Map of the Vicinity of Hagerstown, Funkstown, Williamsport, and Falling Waters Maryland.
1879 (dated) 35 x 37 in (88.9 x 93.98 cm)
1 : 21500
This is a separate issue 1879 Army Corps of Engineers map of the Battle of Funkstown during the Gettysburg Campaign. The Battle of Funkstown occurred a week after the Battle of Gettysburg as the Union Army commanded by Major General George Meade pursued General Robert E. Lee and the retreating Confederate Army. The map depicts the region from Bakersville and the Potomac River to Hagerstown and from Conococheague Creek to Funkstown and Antietam Creek. Numerous villages and individual homesteads are illustrated and labeled, along with mills, a nursery, and the College of St. James. Roads crisscross the terrain and the towns of Williamsport, Funkstown, and Hagerstown are each illustrated with city streets. Union and Confederate forces are depicted as well, with Union forces shaded in blue and Confederate forces shaded in red.
The Battle of Funkstown
The Battle of Funkstown, also known as the Second Battle of Funkstown, was fought near Funkstown, Maryland, on July 10, 1863. The Union Army was pursuing the retreating Confederate Army of Northern Virginia when Union forces attacked the rear guard of the Confederates. This skirmish took place because the Confederate position at Funkstown threatened any advance on Lee's main force at Williamsport. The battle resulted in a combined 479 casualties and, Confederate Major General J.E.B. Stuart's cavalry had managed to hold against the Union advance, with the Union Army withdrawing by early evening. By withstanding the Union advance, Stuart had secured the retreat of Lee's army for at least another day.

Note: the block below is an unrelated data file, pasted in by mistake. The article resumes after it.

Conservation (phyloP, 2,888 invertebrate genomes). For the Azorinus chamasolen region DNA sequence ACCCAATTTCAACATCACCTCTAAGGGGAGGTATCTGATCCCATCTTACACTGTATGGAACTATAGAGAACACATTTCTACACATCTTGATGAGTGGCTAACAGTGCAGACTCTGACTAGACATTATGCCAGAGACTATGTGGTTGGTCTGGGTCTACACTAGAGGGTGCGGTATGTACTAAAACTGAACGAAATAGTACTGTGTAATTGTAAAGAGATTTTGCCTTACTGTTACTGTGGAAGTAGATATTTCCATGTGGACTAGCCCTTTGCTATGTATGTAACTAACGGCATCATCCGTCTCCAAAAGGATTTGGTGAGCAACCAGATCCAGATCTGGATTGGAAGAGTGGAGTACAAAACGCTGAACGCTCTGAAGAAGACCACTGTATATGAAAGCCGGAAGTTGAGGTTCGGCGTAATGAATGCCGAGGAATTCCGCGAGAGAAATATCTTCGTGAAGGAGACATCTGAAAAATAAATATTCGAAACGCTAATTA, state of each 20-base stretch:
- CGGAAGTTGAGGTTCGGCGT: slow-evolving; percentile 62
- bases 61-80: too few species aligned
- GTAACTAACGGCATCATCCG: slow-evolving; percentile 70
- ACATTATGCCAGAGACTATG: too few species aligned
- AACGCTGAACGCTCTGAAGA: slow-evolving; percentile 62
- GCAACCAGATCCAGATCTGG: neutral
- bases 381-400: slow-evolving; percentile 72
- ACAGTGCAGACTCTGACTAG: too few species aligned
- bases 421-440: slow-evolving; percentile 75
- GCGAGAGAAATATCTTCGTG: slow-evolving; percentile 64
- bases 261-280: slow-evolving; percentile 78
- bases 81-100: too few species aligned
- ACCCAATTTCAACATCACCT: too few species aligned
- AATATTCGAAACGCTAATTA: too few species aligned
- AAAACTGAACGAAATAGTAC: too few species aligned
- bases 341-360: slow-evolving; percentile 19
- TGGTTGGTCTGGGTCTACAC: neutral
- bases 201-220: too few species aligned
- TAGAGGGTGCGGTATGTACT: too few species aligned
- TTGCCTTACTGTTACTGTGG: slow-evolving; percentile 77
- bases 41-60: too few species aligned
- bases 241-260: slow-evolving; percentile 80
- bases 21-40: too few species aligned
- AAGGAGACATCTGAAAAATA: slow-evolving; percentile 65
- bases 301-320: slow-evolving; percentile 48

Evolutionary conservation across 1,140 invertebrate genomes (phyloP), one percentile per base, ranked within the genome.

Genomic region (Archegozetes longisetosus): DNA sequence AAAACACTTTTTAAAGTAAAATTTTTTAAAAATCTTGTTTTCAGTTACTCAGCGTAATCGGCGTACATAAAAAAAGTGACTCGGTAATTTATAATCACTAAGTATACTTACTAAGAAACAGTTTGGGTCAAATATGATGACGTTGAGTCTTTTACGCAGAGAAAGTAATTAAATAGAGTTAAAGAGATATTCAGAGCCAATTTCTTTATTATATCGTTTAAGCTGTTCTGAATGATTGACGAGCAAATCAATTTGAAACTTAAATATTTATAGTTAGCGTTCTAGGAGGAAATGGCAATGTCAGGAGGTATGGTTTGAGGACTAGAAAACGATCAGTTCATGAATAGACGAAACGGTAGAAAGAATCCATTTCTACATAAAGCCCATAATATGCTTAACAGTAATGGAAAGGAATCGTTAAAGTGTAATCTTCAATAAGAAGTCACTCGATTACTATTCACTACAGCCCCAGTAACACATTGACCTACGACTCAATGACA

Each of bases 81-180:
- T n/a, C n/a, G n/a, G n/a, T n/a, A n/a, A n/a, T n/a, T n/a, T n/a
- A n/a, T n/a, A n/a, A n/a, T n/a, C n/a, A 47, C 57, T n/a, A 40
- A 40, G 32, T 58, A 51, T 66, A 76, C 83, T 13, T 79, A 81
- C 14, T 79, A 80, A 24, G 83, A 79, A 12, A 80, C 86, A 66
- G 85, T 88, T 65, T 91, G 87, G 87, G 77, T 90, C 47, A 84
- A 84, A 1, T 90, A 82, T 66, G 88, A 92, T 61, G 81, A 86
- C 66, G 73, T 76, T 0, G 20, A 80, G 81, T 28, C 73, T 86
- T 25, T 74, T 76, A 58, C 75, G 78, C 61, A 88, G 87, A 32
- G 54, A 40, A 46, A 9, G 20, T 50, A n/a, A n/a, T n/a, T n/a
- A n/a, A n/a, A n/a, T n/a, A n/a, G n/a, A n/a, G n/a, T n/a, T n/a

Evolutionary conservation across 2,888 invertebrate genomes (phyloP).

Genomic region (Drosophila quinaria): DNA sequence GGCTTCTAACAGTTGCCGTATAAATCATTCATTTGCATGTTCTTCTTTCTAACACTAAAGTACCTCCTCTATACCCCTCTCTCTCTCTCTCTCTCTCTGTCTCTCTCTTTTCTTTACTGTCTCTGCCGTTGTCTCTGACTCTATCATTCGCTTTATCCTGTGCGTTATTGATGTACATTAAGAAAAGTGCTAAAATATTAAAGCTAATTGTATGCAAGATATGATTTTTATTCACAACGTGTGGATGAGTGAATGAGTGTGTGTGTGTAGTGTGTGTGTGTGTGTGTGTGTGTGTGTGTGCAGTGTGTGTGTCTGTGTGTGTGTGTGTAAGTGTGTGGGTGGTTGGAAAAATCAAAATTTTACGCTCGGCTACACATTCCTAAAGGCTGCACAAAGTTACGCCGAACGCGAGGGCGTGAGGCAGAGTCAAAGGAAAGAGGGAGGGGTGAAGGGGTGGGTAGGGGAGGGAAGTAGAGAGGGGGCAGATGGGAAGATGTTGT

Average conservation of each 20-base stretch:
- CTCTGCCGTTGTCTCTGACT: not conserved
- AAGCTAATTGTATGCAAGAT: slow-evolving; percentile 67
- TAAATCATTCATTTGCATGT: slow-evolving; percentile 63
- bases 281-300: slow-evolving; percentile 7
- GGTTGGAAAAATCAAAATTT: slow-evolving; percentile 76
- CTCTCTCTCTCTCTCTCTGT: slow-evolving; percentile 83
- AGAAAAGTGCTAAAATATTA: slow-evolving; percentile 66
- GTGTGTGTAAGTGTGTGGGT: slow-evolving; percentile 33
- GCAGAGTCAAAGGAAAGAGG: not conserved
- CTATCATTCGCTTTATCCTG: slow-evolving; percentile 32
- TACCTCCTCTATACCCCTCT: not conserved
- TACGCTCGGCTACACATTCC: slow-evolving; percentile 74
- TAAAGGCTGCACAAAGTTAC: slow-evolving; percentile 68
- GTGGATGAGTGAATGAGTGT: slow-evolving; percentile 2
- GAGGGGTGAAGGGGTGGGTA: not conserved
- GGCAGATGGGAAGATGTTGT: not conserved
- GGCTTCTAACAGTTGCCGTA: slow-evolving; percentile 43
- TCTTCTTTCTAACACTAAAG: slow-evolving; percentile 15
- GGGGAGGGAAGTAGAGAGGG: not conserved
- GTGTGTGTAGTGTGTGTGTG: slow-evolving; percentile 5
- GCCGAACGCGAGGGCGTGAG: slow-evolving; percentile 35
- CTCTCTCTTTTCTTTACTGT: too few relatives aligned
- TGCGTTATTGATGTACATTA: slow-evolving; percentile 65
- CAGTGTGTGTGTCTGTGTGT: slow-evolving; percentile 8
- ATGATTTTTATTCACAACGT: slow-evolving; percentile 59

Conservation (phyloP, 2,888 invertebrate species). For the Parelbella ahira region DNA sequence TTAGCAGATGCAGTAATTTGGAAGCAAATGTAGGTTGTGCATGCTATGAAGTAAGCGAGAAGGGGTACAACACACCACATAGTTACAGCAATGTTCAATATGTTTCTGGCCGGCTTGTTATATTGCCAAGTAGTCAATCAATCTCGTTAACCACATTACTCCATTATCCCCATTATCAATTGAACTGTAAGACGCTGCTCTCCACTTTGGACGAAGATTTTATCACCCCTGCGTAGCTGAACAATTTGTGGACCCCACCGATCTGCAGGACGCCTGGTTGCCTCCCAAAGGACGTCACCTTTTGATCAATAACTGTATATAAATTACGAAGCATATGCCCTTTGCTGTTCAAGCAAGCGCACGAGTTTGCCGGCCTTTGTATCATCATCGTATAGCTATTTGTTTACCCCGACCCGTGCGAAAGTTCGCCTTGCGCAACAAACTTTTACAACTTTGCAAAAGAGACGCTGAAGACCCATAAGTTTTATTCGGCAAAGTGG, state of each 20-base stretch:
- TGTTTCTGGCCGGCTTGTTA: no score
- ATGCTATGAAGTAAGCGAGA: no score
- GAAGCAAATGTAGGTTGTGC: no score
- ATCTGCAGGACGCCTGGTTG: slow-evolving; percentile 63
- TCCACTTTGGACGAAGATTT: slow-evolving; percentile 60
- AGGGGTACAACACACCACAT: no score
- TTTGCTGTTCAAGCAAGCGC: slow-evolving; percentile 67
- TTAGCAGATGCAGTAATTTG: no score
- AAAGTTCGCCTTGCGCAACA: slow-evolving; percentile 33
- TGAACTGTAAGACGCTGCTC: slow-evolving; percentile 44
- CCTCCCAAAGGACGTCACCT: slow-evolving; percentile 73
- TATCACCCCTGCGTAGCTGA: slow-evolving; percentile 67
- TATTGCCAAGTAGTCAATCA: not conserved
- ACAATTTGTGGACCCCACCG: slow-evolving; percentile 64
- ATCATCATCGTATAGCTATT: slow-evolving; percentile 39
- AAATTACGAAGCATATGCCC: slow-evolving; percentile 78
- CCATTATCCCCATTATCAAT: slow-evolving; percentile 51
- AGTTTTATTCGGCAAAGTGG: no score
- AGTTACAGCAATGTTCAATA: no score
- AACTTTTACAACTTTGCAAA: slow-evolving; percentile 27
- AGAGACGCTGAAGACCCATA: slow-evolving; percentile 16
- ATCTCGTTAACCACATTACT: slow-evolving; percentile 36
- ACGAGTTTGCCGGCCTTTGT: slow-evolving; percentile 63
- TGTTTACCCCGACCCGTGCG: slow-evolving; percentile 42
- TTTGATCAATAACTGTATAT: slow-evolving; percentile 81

This map was produced by the Army Corps of Engineers and published in 1879.
Very good. Even overall toning. Verso repairs to centerfold separations. Verso repair at fold intersection. Blank on verso.
LOC G3840 1879 .U5. Stephenson, R. W., Civil War Maps; an Annotated List of Maps and Atlases in Map Collections of the Library of Congress, 245. OCLC 19261198.